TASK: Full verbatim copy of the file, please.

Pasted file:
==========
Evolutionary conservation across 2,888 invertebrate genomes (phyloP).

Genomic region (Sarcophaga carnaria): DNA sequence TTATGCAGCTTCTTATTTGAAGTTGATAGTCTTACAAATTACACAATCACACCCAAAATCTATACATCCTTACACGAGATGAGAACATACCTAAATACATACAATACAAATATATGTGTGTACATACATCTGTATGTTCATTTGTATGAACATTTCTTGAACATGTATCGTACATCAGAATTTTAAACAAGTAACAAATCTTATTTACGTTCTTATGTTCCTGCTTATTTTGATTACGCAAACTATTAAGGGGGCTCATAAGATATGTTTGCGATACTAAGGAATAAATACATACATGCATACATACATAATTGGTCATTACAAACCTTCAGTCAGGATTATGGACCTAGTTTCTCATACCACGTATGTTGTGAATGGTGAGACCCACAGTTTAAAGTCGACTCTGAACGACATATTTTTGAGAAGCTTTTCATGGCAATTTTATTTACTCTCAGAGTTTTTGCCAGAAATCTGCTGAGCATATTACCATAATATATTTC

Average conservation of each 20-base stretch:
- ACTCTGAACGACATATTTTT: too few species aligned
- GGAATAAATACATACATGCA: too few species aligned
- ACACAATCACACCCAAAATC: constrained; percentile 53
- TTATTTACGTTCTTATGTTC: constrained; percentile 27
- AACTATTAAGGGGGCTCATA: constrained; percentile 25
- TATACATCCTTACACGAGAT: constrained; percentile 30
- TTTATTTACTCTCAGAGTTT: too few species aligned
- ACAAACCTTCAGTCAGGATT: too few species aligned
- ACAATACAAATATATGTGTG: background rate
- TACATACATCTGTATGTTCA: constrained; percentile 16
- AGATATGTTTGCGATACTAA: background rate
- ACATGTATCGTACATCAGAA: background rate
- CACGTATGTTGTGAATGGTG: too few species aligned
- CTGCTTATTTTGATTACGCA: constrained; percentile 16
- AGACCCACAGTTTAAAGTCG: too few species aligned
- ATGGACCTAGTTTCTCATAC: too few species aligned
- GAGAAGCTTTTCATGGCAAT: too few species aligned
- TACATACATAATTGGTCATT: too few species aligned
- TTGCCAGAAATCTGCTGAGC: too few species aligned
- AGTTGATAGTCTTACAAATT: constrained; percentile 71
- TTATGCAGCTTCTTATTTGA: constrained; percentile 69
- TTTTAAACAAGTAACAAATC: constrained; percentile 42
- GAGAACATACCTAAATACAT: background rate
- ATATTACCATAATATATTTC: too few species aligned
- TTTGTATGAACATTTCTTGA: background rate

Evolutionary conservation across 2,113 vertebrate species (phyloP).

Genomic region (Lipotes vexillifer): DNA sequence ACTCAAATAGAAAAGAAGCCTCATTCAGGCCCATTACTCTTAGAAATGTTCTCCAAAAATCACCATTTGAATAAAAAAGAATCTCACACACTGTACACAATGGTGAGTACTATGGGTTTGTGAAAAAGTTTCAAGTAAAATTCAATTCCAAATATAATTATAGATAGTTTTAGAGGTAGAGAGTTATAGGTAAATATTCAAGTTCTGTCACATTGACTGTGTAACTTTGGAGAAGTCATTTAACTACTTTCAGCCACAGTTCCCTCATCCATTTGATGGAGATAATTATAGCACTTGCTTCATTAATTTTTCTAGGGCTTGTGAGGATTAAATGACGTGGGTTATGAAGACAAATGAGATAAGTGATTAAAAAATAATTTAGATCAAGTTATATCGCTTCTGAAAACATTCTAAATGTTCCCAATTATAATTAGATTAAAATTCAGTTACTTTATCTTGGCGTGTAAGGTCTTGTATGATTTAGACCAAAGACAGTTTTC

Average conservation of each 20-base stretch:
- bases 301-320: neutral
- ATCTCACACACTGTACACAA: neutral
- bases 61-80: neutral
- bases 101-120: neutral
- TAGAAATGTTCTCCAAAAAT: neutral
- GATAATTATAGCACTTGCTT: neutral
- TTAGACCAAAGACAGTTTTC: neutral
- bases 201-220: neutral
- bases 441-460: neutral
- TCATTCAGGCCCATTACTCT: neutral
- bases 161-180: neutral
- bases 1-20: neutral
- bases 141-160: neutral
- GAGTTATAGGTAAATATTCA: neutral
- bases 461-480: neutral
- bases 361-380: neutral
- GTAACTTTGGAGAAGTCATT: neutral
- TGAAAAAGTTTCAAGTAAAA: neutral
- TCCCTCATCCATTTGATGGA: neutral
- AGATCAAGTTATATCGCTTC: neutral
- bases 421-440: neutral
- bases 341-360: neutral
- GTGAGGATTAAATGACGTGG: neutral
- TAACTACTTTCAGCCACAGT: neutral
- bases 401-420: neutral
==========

Evolutionary conservation across 2,888 invertebrate genomes (phyloP).

Genomic region (Sarcophaga carnaria): DNA sequence TTATGCAGCTTCTTATTTGAAGTTGATAGTCTTACAAATTACACAATCACACCCAAAATCTATACATCCTTACACGAGATGAGAACATACCTAAATACATACAATACAAATATATGTGTGTACATACATCTGTATGTTCATTTGTATGAACATTTCTTGAACATGTATCGTACATCAGAATTTTAAACAAGTAACAAATCTTATTTACGTTCTTATGTTCCTGCTTATTTTGATTACGCAAACTATTAAGGGGGCTCATAAGATATGTTTGCGATACTAAGGAATAAATACATACATGCATACATACATAATTGGTCATTACAAACCTTCAGTCAGGATTATGGACCTAGTTTCTCATACCACGTATGTTGTGAATGGTGAGACCCACAGTTTAAAGTCGACTCTGAACGACATATTTTTGAGAAGCTTTTCATGGCAATTTTATTTACTCTCAGAGTTTTTGCCAGAAATCTGCTGAGCATATTACCATAATATATTTC

Average conservation of each 20-base stretch:
- ACTCTGAACGACATATTTTT: too few species aligned
- GGAATAAATACATACATGCA: too few species aligned
- ACACAATCACACCCAAAATC: constrained; percentile 53
- TTATTTACGTTCTTATGTTC: constrained; percentile 27
- AACTATTAAGGGGGCTCATA: constrained; percentile 25
- TATACATCCTTACACGAGAT: constrained; percentile 30
- TTTATTTACTCTCAGAGTTT: too few species aligned
- ACAAACCTTCAGTCAGGATT: too few species aligned
- ACAATACAAATATATGTGTG: background rate
- TACATACATCTGTATGTTCA: constrained; percentile 16
- AGATATGTTTGCGATACTAA: background rate
- ACATGTATCGTACATCAGAA: background rate
- CACGTATGTTGTGAATGGTG: too few species aligned
- CTGCTTATTTTGATTACGCA: constrained; percentile 16
- AGACCCACAGTTTAAAGTCG: too few species aligned
- ATGGACCTAGTTTCTCATAC: too few species aligned
- GAGAAGCTTTTCATGGCAAT: too few species aligned
- TACATACATAATTGGTCATT: too few species aligned
- TTGCCAGAAATCTGCTGAGC: too few species aligned
- AGTTGATAGTCTTACAAATT: constrained; percentile 71
- TTATGCAGCTTCTTATTTGA: constrained; percentile 69
- TTTTAAACAAGTAACAAATC: constrained; percentile 42
- GAGAACATACCTAAATACAT: background rate
- ATATTACCATAATATATTTC: too few species aligned
- TTTGTATGAACATTTCTTGA: background rate

Evolutionary conservation across 2,113 vertebrate species (phyloP).

Genomic region (Lipotes vexillifer): DNA sequence ACTCAAATAGAAAAGAAGCCTCATTCAGGCCCATTACTCTTAGAAATGTTCTCCAAAAATCACCATTTGAATAAAAAAGAATCTCACACACTGTACACAATGGTGAGTACTATGGGTTTGTGAAAAAGTTTCAAGTAAAATTCAATTCCAAATATAATTATAGATAGTTTTAGAGGTAGAGAGTTATAGGTAAATATTCAAGTTCTGTCACATTGACTGTGTAACTTTGGAGAAGTCATTTAACTACTTTCAGCCACAGTTCCCTCATCCATTTGATGGAGATAATTATAGCACTTGCTTCATTAATTTTTCTAGGGCTTGTGAGGATTAAATGACGTGGGTTATGAAGACAAATGAGATAAGTGATTAAAAAATAATTTAGATCAAGTTATATCGCTTCTGAAAACATTCTAAATGTTCCCAATTATAATTAGATTAAAATTCAGTTACTTTATCTTGGCGTGTAAGGTCTTGTATGATTTAGACCAAAGACAGTTTTC

Average conservation of each 20-base stretch:
- bases 301-320: neutral
- ATCTCACACACTGTACACAA: neutral
- bases 61-80: neutral
- bases 101-120: neutral
- TAGAAATGTTCTCCAAAAAT: neutral
- GATAATTATAGCACTTGCTT: neutral
- TTAGACCAAAGACAGTTTTC: neutral
- bases 201-220: neutral
- bases 441-460: neutral
- TCATTCAGGCCCATTACTCT: neutral
- bases 161-180: neutral
- bases 1-20: neutral
- bases 141-160: neutral
- GAGTTATAGGTAAATATTCA: neutral
- bases 461-480: neutral
- bases 361-380: neutral
- GTAACTTTGGAGAAGTCATT: neutral
- TGAAAAAGTTTCAAGTAAAA: neutral
- TCCCTCATCCATTTGATGGA: neutral
- AGATCAAGTTATATCGCTTC: neutral
- bases 421-440: neutral
- bases 341-360: neutral
- GTGAGGATTAAATGACGTGG: neutral
- TAACTACTTTCAGCCACAGT: neutral
- bases 401-420: neutral